Could Blue Jays’ Season be Set to Take Off?
The Blue Jays completed the month of April with a disappointing 11-12 record. Many fans were questioning the optimism and excitement they brought into the opening game at Yankee Stadium. Watching Devon Travis lead the charge against the Yankees with his first MLB hit that went for a home run had everyone riding high. But, as the month wore on and the starting rotation pitched its way to a bottom feeding performance and the bullpen yielded as many question as ever, fans became more skeptical about how this season would go.
The calendar flipped to May and there was a flurry of roster moves. The youth movement that was so heavily touted in March had begun to thin out. Dalton Pompey and Miguel Castro were sent down. Daniel Norris joined them. Of course, those three weren’t the only ones to stumble. The rotation had been spinning its tires. The bullpen was in flux. What’s more, the high ceiling offense had been hot one night and cold the next.
But, now, we are 8 games further ahead and things are starting to look up. After beating the Red Sox 7-1 on Saturday, the Blue Jays are 16-15 and making a climb up the standings in the AL East. Now, before we continue, I am well aware that we are still 131 games away from the end of the season and it is still early. Moreover, 8 games is not a large enough sample size to draw definitive conclusions. All that aside, it would appear that things are turning around for the Toronto Blue Jays.
The starting rotation appears to be improving slowly. Just recently, Aaron Sanchez chipped in a 7 inning performance of shut out ball against the Red Sox. Drew Hutchison followed that with a strong-ish outing Saturday. In fact, since May began, the pitching staff went from an ERA of 4.78 (29th in MLB) to 3.86 (13th). Yes, it’s early, but this is a good sign. It is more in line with what we’d expect from them. They couldn’t possibly be as brutal as they’d been in April. Could they?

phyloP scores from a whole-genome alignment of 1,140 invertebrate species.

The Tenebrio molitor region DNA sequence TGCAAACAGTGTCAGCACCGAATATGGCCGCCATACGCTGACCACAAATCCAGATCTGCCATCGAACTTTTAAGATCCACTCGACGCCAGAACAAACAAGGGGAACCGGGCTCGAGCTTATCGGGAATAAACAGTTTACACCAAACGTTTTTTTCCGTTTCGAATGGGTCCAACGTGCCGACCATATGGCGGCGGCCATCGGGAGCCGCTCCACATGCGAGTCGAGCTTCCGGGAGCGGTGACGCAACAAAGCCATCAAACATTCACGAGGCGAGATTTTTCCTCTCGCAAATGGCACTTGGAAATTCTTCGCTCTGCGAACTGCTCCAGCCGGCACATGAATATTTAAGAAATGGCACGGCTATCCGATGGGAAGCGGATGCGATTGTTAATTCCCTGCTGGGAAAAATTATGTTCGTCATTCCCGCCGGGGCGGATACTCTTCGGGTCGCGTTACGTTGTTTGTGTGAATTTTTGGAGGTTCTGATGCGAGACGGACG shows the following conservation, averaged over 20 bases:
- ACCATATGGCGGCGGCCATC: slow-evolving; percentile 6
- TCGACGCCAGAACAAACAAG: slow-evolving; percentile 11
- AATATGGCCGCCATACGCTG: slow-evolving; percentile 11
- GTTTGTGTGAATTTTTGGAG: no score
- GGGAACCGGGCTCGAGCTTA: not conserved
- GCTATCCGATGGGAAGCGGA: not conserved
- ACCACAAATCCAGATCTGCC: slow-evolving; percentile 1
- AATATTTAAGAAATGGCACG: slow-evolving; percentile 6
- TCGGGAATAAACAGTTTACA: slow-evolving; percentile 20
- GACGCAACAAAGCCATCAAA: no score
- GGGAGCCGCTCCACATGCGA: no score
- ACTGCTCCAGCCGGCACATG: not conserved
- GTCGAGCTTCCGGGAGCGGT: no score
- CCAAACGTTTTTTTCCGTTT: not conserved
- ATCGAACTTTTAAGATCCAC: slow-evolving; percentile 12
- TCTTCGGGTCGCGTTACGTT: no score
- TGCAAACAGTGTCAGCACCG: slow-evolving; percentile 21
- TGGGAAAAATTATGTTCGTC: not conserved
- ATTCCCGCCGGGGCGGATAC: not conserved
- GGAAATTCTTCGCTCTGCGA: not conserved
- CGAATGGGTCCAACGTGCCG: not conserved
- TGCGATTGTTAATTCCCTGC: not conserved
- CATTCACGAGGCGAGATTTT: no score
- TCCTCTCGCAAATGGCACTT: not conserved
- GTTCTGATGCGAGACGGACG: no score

Toronto Blue Jays
The offense has been carried by the likes of Devon Travis and Kevin Pillar. Really, the only “big bat” that has been living up to its hype is that of Josh Donaldson. Russell Martin struggled out of the gate. Jose Bautista was hitting .164 while Edwin Encarnacion hit just above the Mendoza Line at .205. As well, the club has been missing Jose Reyes for a significant amount of time. When he was playing, he provided limited production due to only hitting right handed because of his rib injury. In total, the Blue Jays hit .248. In May, they are 2nd best in baseball with a .300 average. The fact that the Minnesota Twins are 1st tells you all you need to know about how much stock we should put into 8 games.
That said, the Toronto Blue Jays still have not seen even an average Bautista or Encarnacion. What will this offense be capable of when it starts firing on all cylinders? They already lead MLB with 169 runs. Just how scary can this lineup be? Can they be even more consistent than 12 runs one day and zero the next? And, they don’t even need guys to have career years. They just need everyone performing at their usual level. They haven’t been yet. Look out for when they do.
With an improving pitching staff and an offense that isn’t even living up to its full potential, the Toronto Blue Jays look like a very threatening team in the AL East. While a month of May (they went 20-9) like they had last year may be impossible to duplicate, this club is looking primed to turn things around form their sub .500 April. In case you were wondering, they were at 18-18 at this point last May. Time will tell if this current performance is a sign of things to come or just a peak in an up and down season. Is all of this just one side of the pendulum swing that is a full season of baseball?
Have your say below. Is this a good sign for the future? Or, is this just a peak among inevitable valleys?